Martin, a U.S. Army veteran, ended his 41-year ERDC career in 2013 as director of the Coastal and Hydraulics Laboratory. In that role, he led a $90 million research program that provided cutting-edge technology solutions to more than 500 projects around the world. Martin was also instrumental in updating the lab’s world-class facilities, including the development of a state-of-the-art Ship Simulator Complex, which allows engineers and pilots to simulate ports, harbors and maritime environments all over the world.

Martin is also remembered for being a leader in addressing complex groundwater issues on military installations, as well as for leading a team that performed emergency modeling of the Sava River in Bosnia-Herzegovina in support of the 1st Armor Division’s peacekeeping role after the Balkan War. His team provided daily river condition forecasts and answered engineering questions for more than 450 consecutive days, which led to the creation of the WES Tele-Engineering Program. Today that program is known as the U.S. Army Corps of Engineers Reachback Operations Center, which is located in Vicksburg and connects deployed troops in the field to subject-matter experts back home who can help solve engineering challenges for them.

Mosher, who spent 40 years as a federal employee, retired as director of the Information Technology Laboratory  in 2018. Under his leadership, the lab’s staff grew by 108%, becoming the second largest ERDC laboratory. He also oversaw the construction of a 66,000 square-foot expansion to the laboratory, and his vision for a new secure computing facility is under construction and scheduled for completion later this year.

Before his ITL role, Mosher served as the lead technical director for military engineering in the Geotechnical and Structures Laboratory, where he was also directly involved with assessments after some of the world’s most notorious attacks and bombings — Oklahoma City in 1995, the U.S. Embassies in Africa in 1998 and the Sept. 11, 2001, attack on the Pentagon. He was instrumental in developing new technologies designed to protect soldiers in Iraq and Afghanistan from rockets, mortars and other explosives.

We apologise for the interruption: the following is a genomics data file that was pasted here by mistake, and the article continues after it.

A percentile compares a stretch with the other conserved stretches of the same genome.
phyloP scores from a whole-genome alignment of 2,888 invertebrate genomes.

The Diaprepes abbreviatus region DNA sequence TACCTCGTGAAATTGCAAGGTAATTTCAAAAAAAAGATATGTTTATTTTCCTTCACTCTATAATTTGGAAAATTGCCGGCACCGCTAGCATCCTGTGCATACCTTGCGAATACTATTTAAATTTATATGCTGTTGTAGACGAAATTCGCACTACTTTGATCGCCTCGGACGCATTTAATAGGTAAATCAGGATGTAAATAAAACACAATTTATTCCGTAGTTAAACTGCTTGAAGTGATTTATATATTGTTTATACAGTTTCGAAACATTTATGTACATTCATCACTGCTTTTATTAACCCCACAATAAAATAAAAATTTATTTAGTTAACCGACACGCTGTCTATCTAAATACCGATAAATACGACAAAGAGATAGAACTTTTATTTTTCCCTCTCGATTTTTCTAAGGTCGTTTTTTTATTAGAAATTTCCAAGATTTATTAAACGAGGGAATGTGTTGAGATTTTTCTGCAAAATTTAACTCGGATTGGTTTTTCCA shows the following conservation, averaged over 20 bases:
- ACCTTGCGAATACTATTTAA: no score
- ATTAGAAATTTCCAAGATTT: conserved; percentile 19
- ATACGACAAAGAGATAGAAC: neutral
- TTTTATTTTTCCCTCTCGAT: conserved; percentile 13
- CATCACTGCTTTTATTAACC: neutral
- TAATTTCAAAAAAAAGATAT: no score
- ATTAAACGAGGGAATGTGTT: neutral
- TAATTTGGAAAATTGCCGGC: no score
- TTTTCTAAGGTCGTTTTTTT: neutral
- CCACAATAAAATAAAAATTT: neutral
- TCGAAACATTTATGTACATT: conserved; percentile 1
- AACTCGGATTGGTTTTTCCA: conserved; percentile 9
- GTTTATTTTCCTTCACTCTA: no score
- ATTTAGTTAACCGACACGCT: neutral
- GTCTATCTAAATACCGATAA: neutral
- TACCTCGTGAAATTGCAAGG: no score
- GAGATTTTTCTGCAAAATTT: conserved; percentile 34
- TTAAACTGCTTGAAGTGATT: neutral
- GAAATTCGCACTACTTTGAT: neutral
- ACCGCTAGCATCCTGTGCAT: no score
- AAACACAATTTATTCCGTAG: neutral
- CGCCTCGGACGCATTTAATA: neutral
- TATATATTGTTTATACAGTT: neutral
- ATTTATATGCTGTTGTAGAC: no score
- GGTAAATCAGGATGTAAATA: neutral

Even after their retirements, both inductees are still involved with the ERDC today. Martin is a member and served as the 2019 president of the ERDC Alumni Association, while Mosher is the director of the Mississippi State University Institute for Systems Engineering Research, a partnership initiative with the ERDC.

 

Continue Reading

Crime

Vicksburg police make a drug bust after brief pursuit

Published

on

James Morris (photo courtesy VPD)

Vicksburg police officers arrested a man Tuesday on drug charges after a brief pursuit.

James Morris, 30, of Vicksburg was arrested shortly after 5:30 a.m. Tuesday, Oct. 13, on U.S. Highway 80 just outside the city limits. The officers found that Morris was in possession of crack cocaine.

Charged with one count of possession of cocaine, Morris appeared Tuesday before Judge Angela Carpenter in the Vicksburg Municipal Court for his arraignment. Carpenter bound him over to the Warren County grand jury on a $30,000 bond.

Continue Reading

Crime

Williams arrested for two separate burglaries at the Vicksburg Mall

Published

on

Felix Williams (photo courtesy VPD)

Vicksburg police arrested Felix Williams, 30, of Vicksburg, for two separate burglaries at the Vicksburg Mall.

For a break-in Sunday, Oct. 11, into the mall and Jordan’s, Williams was charged with two counts of business burglary. Williams was also charged with two counts of business burglary and one count of grand larceny for the Oct. 2 burglary at the Sports Addition.

Monday, Oct. 12, Judge Angela Carpenter in the Vicksburg Municipal Court set Williams bond at $400,000 and bound him over to the Warren County grand jury.

Continue Reading

Trending